Fourth, Labour is essentially unchanged, too: -1, +2, -1, +3.

So what we’re currently seeing is not a single, two-sided race, as is traditional; nor a simple free-for-all melee in a country which has become a four-way marginal.

Rather, there are two electoral contests underway. The Conservatives under Boris Johnson are squeezing the Brexit Party, to try to reunite the old Vote Leave majority for getting out of the EU. At the same time, Labour and the Liberal Democrats are battling over territory which is varyingly lefty and Remainy.

In the former contest, Johnson’s early days show some promise, but in the latter it appears Labour are unable to win back the votes they lost to the Lib Dems, while Swinson is in search of a moment to cut through to further eat into, and maybe even overtake, the Labour vote.

Each race has one new participant within it, which makes both unpredictable and subject to potentially swift change as voters get to know the new leaders. While the Conservatives have made early progress, any actual seizure of voters from the Brexit Party at the ballot box is for obvious reasons dependent on actual results in delivering Brexit. By contrast, Swinson inevitably had difficulty cutting through in the media in a week dominated by Boris Johnson, but as the only female leader among the four top parties, and the youngest leader too, she has a clear chance to differentiate herself if she gets and seizes the opportunity. She must be hoping hard for a TV debate along the lines of the one that created Cleggmania in 2010.

The final thing to consider is that while these early stages of Johnson’s leadership involve a battle for votes with the Brexit Party, there’s nothing confining the Prime Minister to that conflict forever. If – and it’s not a small if – he can really squish down Nigel Farage’s vote, or somehow form a pact with him, then he can turn, secure in his Brexit flank, to focus more fully on Labour. The nightmare scenario for the Opposition is one in which they lose Remainer and moderate left ground to the resurgent Liberal Democrats and Leaver plus working class ground to the Conservatives.

In a four-way contest, currently divided into two skirmishes, the race is on to find who will be trapped fighting two opponents at the same time.

Real Estate, and Personal Injury Lawyers. Contact us at: https://westlakelegal.com 

Damian Flanagan: What drives the Conservatives’ underlying problems? For answers, ponder our exile from the cities of the north.

So why am I even writing about this secretive group of no-hopers? Because they happen to be called “The Conservative Party” – and it currently runs the country. Also, I happen to be one of them, having recently taken over the running of the newly reformed Manchester, Withington Constituency Conservative Association.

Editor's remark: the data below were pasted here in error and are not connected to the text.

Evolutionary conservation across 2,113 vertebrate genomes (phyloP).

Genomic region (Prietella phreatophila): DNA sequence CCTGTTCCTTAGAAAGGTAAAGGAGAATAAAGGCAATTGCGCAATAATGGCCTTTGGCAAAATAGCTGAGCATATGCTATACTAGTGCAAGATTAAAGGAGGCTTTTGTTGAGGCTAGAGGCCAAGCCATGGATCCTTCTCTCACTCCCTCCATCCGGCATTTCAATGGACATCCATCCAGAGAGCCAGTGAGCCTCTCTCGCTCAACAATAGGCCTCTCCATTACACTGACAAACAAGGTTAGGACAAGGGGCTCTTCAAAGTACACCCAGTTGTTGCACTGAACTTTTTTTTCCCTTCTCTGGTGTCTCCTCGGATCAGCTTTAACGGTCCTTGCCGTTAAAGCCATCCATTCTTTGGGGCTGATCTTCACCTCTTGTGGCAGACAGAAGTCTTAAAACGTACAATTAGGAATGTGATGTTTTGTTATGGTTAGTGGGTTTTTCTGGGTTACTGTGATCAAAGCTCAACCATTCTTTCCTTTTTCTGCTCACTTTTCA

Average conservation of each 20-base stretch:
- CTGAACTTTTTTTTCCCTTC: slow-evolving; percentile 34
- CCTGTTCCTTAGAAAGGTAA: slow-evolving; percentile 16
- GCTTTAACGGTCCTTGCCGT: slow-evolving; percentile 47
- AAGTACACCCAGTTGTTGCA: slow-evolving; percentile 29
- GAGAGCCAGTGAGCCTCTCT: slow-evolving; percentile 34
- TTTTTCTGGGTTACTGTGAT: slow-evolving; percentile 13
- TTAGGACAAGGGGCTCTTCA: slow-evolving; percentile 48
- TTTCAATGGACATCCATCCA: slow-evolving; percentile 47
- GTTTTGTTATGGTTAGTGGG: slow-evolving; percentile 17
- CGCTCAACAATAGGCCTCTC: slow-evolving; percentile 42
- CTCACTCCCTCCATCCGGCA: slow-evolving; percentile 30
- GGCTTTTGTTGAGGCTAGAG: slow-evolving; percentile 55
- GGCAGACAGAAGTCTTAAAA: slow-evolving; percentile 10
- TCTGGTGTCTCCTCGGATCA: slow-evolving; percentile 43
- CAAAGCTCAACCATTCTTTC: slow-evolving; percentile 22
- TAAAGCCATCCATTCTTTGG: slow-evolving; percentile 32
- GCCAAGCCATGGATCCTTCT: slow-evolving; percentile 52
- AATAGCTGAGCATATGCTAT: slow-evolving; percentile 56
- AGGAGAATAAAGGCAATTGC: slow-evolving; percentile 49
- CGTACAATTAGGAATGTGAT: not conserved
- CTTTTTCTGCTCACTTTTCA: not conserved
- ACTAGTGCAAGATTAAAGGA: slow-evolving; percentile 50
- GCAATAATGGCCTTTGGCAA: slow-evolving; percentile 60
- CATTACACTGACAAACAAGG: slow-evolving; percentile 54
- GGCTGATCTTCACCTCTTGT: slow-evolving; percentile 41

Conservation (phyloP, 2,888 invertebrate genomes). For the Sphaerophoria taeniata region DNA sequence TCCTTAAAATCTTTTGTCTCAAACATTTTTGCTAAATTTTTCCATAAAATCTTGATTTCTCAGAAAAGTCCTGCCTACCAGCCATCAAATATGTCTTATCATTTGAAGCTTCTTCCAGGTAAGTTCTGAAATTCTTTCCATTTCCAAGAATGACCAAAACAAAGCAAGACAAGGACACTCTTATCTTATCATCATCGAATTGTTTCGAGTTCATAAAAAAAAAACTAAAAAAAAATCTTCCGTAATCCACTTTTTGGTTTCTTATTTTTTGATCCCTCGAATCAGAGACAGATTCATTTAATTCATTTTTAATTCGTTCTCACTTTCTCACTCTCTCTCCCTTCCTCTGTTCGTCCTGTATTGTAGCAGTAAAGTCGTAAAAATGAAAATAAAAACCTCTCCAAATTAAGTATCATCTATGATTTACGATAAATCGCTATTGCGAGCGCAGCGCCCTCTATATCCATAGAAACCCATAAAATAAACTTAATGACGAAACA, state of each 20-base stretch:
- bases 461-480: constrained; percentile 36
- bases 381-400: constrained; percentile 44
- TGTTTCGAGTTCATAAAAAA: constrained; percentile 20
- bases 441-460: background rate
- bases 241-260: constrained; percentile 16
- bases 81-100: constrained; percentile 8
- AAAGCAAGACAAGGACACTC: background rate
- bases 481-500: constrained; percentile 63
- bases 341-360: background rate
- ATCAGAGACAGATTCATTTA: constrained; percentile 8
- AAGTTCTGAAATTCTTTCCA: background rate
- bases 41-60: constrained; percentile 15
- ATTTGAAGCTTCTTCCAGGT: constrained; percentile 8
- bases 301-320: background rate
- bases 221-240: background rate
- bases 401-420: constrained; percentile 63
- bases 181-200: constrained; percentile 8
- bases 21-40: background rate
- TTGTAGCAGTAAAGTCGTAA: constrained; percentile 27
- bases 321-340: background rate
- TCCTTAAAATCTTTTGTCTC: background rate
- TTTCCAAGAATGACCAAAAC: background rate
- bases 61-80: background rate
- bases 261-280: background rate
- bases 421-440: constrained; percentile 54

The position of the Conservative Party not just in Manchester, but in cities across the North of England is so dire that it is probably beyond the imaginings of people in the rest of the country and certainly seems to be a blind spot for Conservative Campaign Headquarters. There hasn’t been a single Conservative councillor elected in Manchester for over 25 years, and until two years ago, the council was a hundred per cent Labour, with no opposition whatsoever – leading to zero scrutiny of any Council policies.

In the recent local elections,t he Conservatives sunk to a new low in Manchester, attracting just 6.5 per cent of the vote, half that achieved by both the Greens and Liberal Democrats, and barely 1/9th of the 58.8 per cent achieved by Labour.

The opposition to Labour in Manchester now consists of three Liberal Democrat councillors (who recently complained that the council was too “right wing”). There is also not a single Conservative councillor on the councils in Liverpool, Sheffield, Leicester, South Tyneside, Gateshead, Newcastle…

So why should people elsewhere care about this? If Northerners like Labour so much, shouldn’t they just be allowed to get on with it?

You could argue that the local elections were an aberration and that people were venting their frustration with the Brexit stalemate in Westminster, that two unrelated issues – local government and national government – were being conflated.

Yet the crisis over Brexit and the full-scale retreat of the Conservative Party from many cities in the north of England are profoundly connected.

Think back to the last time that the Conservative Party enjoyed thumping majorities of over 100 in the House of Commons and was able to act decisively. You have to go back to Margaret Thatcher and the 1980s, a time when the Conservatives still had MPs in urban constituencies in places like Manchester, had a considerable group of representatives on the council there and could appeal to voters in northern cities.

Since being rooted out of those northern cities in the 1990s, the best the Conservatives have been able to hope for are slim majorities in general elections, leaving them highly vulnerable to party divisions over Europe.